Janie Sanders, 77, moved her bedroom to the back of her house, putting distance between her and the noise. Carol Lewis has called a halt to her famous backyard barbecues. The glass panel in Rosa McCoy's china cabinet has slipped out of place.
In Cherry Hill, a South Baltimore neighborhood, the houses along Terra Firma Road are shaking -- literally.
And the tremors are the least of the trouble. The loud, ground-moving rumble from the nearby Cherry Hill Shopping Center is keeping residents up nights, and some are trembling with anger.
"It's like living next to a freight train," said Wayne Chambers, who has spent all 51 of his years in the house at 2534. "In two months, I haven't slept through the night once. I can't imagine there's a noisier residential street in all Baltimore."
The culprits, residents agree, are nine industrial-strength air units erected two months ago at the shopping center's southern end, about 50 feet from Janie Sanders' front door. The units provide air conditioning and refrigeration for the centerpiece of a major redevelopment campaign in this southern city neighborhood: a new, 18,000-square-foot Super Pride Market.
The trouble on Terra Firma Road represents one of the first -- and certainly the loudest -- complaints about Catholic Charities, which has been widely praised in Cherry Hill since purchasing the shopping center last year for $1.1 million. The charity has created a nonprofit, Cherry Hill Town Center that is managing the $5.5 million renovation of the complex, long considered an eyesore.
Scheduled to open in October, the new center will include the Super Pride, a food court, specialty shops and the local branch of the Enoch Pratt Library.
"We're happy about the progress at the shopping center, but this noise and shaking is not acceptable," said 6th District Councilman Melvin Stukes, a Cherry Hill resident. "I'm not sure Catholic Charities understands how something like this undermines them."
The shaking is magnified, Stukes says, because in a neighborhood dominated by an enormous public housing project, the 2500 block of Terra Firma Road is a cherished pocket of middle-class homeowners. Those are precisely the kind of customers the new shopping center cannot afford to offend if it is to succeed in achieving Catholic Charities' stated goal for the project -- keeping Cherry Hill residents' money in the neighborhood.
"My neighbors and I have always had cars, so we've never shopped there," said McCoy, who has lived on the block since 1975. "And with this kind of nuisance, I'm not about to start patronizing them now."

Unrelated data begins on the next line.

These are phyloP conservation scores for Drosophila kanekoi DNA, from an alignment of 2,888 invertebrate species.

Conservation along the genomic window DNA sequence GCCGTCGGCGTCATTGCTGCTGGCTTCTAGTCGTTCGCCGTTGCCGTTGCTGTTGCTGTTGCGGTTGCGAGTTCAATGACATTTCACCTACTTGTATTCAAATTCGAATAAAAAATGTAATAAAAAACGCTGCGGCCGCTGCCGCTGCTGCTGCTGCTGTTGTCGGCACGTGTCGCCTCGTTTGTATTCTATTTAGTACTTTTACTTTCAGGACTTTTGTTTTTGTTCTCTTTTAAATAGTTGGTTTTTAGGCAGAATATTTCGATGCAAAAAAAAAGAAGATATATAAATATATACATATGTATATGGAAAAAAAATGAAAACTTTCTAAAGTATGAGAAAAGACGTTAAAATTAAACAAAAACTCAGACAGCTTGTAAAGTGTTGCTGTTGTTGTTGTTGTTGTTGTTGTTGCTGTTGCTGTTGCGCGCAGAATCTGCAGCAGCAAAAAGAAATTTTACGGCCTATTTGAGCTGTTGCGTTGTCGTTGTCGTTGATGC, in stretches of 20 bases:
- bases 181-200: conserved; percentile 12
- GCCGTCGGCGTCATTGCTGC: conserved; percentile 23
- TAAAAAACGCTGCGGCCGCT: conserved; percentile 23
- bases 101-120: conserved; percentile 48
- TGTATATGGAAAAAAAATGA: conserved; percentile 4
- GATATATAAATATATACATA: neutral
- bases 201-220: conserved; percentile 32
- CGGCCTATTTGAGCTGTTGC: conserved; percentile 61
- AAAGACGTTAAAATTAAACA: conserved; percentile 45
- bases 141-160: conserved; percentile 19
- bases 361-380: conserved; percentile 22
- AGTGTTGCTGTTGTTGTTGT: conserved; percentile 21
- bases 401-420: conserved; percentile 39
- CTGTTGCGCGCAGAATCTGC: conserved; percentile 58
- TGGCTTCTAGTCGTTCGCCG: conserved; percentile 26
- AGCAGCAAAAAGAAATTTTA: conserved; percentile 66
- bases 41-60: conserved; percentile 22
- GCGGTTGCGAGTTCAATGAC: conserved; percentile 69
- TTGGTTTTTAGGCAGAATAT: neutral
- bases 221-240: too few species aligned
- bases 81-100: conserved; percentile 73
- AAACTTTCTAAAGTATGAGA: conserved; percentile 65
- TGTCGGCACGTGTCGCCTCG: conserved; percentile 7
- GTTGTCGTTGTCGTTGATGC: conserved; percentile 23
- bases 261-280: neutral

McCoy, on leave from her job at the Enterprise Foundation, a Columbia-based charity, has led the fight against the air units. She has written letters, helped force a meeting between Stukes and the center's project manager, and visited other city supermarkets to observe their air units.
"Every market I visited had their units on the roof, away from houses," McCoy said. "But this one is on the ground, as close to us as they could make it."
Fran Minakowski, communications director for Catholic Charities, said this week that the air units had to go on the ground because the shopping center's roof was not strong enough to hold them. Oscar Smith, president of Super Pride Markets, said he has ordered the building of a concrete wall within two weeks to block rTC the noise and vibration.
"I understand their concern, and we don't want to do anything to alienate anyone," said Smith. "And if the wall doesn't solve the problem, we will find another way to solve it."
But residents and Stukes doubt that anything less than a relocation of the units will help.
In the meantime, Mardeen and Haiddie Edmundson are entertaining guests on their back porch rather than in front, where the noise makes it impossible to have a conversation. McCoy recently sent her 10-year-old grandson Karl, who had been having trouble sleeping, away for the summer. Janie Sanders, who has lived on the corner for 50 years, has closed all her windows, even though she has no air conditioning, and the heat makes it hard to sleep.
Across the street, next door to the air units, Carol Lewis' back yard remains empty. "We'll usually spend the whole summer in the yard," she said, pointing to her tree swing and volleyball net. "We'll see about this year."
Pub Date: 6/19/98